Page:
Follow The Trail [on Merely A Thought Monday]

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Max Ehrmann died. His poem, Desiderata, was mostly unknown. He did not write it for fame and few poets, unless they are delusional, write for fortune. Desiderata found its way to the light because it struck a chord, people shared it. Today it is known and treasured all over the world.

Vincent Van Gogh died. His paintings were mostly unknown. They were mostly rejected. Only one of his paintings sold in his lifetime.  He did not paint them to increase his fame and few painters, unless they are delusional, paint for fortune. His paintings found their way to the light because they struck a chord, people sought them out. Today, they are known and treasured all over the world.

No one knows the impact of their work. No one controls the ripples that they send. Everyone knows the truth of their intention, the source from which they act. Max Ehrmann wrote his poems during a life that spanned world wars. Vincent Van Gogh endured a lifetime of intense internal warfare and painted in response. Amidst the intensity of chaos they reached for more eternal things.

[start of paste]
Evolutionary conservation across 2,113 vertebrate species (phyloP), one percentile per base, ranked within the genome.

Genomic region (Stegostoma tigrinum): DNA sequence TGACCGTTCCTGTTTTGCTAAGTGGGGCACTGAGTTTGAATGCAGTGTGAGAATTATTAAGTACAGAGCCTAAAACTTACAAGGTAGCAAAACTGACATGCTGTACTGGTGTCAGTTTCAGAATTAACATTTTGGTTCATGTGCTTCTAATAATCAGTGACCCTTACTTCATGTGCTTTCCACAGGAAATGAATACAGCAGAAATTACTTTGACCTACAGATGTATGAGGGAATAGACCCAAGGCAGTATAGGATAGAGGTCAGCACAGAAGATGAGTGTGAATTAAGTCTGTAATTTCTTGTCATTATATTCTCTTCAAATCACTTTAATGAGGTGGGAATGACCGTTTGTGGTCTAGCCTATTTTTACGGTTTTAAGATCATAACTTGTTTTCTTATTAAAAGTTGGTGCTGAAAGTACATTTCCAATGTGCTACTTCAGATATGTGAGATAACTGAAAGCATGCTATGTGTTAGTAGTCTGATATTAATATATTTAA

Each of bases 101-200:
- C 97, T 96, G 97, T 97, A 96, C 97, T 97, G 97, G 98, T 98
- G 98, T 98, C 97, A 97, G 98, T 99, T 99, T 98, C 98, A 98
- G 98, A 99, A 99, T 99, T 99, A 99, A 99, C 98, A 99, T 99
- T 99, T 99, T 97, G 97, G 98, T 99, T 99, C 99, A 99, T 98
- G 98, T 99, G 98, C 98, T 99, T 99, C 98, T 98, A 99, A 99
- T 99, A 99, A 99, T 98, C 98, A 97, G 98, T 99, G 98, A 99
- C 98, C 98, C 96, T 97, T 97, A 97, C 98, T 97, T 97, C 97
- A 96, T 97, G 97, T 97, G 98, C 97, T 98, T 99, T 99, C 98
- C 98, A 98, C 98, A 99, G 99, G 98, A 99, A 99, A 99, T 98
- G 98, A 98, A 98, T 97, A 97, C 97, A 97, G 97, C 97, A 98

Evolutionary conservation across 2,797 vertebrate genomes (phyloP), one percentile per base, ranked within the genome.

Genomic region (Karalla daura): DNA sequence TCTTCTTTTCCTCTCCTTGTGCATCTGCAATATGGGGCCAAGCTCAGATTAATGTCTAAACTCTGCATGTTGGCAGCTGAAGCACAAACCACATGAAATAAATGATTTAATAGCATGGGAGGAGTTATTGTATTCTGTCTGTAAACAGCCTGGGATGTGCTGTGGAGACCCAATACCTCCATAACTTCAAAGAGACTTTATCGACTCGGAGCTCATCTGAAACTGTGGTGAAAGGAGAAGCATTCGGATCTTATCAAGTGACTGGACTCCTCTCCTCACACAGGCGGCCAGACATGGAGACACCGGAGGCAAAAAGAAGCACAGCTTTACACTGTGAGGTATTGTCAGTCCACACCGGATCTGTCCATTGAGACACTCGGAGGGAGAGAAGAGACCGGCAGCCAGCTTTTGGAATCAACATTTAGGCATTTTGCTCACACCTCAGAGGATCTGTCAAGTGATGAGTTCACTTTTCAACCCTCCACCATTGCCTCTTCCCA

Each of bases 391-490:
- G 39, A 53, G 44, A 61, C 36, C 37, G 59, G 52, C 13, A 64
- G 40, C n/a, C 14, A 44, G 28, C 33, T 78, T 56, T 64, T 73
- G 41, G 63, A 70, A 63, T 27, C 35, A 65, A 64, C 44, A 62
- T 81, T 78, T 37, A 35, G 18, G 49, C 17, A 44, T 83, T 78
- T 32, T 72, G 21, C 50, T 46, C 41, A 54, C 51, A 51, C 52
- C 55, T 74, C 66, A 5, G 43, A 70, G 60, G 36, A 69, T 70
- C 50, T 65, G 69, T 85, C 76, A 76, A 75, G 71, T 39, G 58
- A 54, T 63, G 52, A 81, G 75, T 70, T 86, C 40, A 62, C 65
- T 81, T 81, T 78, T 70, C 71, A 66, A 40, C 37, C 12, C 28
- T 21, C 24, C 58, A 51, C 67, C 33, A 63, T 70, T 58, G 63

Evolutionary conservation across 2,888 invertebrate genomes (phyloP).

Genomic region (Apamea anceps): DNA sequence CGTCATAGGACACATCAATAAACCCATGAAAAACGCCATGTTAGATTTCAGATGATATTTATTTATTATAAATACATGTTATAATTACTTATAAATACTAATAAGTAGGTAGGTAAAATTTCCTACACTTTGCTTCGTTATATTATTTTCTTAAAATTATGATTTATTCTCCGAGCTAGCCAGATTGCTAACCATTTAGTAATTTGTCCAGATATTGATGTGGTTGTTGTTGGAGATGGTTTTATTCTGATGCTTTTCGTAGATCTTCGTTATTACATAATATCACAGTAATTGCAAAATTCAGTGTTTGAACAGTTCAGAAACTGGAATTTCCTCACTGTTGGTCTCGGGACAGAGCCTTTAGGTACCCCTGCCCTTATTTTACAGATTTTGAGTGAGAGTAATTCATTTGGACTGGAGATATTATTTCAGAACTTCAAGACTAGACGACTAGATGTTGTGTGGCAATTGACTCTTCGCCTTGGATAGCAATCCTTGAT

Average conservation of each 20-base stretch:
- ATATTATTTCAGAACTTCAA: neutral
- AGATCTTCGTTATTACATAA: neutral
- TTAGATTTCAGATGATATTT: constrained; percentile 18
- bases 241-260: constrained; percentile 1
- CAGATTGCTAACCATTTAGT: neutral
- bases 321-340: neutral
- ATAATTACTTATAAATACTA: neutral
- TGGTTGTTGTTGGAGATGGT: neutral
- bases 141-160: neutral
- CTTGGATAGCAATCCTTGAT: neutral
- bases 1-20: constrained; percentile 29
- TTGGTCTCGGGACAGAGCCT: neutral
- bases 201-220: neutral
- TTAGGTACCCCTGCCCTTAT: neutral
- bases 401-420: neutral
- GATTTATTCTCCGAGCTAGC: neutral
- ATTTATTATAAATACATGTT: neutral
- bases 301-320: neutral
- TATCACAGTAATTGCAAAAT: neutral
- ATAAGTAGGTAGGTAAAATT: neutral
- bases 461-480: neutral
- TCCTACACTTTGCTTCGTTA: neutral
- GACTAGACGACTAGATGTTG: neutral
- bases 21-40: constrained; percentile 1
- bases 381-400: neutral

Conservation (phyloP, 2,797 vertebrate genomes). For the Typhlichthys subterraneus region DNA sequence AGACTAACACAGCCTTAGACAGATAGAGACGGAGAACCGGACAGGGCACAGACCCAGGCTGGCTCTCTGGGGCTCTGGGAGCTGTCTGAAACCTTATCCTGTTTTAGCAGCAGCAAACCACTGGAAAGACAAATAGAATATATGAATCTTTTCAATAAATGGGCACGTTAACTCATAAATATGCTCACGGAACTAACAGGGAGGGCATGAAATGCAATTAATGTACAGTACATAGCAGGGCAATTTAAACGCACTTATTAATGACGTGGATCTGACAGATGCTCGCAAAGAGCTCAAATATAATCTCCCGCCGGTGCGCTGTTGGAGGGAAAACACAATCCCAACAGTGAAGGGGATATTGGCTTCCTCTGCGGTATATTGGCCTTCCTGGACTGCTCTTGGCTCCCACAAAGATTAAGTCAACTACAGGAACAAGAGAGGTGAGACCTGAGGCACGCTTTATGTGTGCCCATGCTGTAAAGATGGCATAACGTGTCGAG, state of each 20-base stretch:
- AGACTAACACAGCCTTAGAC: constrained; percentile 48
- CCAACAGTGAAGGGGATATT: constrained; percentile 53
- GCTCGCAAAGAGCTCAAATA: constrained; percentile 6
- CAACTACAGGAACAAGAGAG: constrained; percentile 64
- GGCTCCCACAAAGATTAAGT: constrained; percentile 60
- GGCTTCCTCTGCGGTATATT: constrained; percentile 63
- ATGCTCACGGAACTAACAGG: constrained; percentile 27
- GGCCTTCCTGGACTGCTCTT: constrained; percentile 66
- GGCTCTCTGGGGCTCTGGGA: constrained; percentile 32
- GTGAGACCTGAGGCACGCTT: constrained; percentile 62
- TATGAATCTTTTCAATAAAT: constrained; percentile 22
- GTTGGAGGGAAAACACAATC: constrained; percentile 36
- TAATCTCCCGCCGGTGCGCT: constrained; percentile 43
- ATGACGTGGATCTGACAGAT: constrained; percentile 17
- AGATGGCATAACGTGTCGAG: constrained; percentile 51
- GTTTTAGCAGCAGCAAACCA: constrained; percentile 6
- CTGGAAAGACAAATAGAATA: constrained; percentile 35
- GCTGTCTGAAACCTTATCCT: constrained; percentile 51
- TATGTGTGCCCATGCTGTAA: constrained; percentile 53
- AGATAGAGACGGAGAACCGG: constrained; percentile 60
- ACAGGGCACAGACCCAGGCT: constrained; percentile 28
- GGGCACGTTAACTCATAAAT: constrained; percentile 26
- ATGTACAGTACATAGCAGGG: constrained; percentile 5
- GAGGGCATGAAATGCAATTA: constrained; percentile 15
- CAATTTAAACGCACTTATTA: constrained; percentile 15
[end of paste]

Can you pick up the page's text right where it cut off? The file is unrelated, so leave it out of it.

John told me that my job was to paint the paintings, not to determine how they are seen or received. In this age in which the arts have been detached from all things sacred, I sometimes feel our poems, our music, our dance, our paintings serve as a popcorn trail that point, not in the direction of personal gain or achievement, but to the soul’s home. That place where we sit together and experience the bigger things that live beyond words or names, beyond the nonsense and power games. The popcorn trail reminds us amidst the fighting to stand back and remember that neither side in any fight wins. Not really. The oppressed becomes the oppressor. Ripples and time.

For perspective, look to the stars at night. Poets and painters try to touch the vastness. The popcorn trail reminds us not to forget the center.

 

read Kerri’s blog post on DESIDERATA

 

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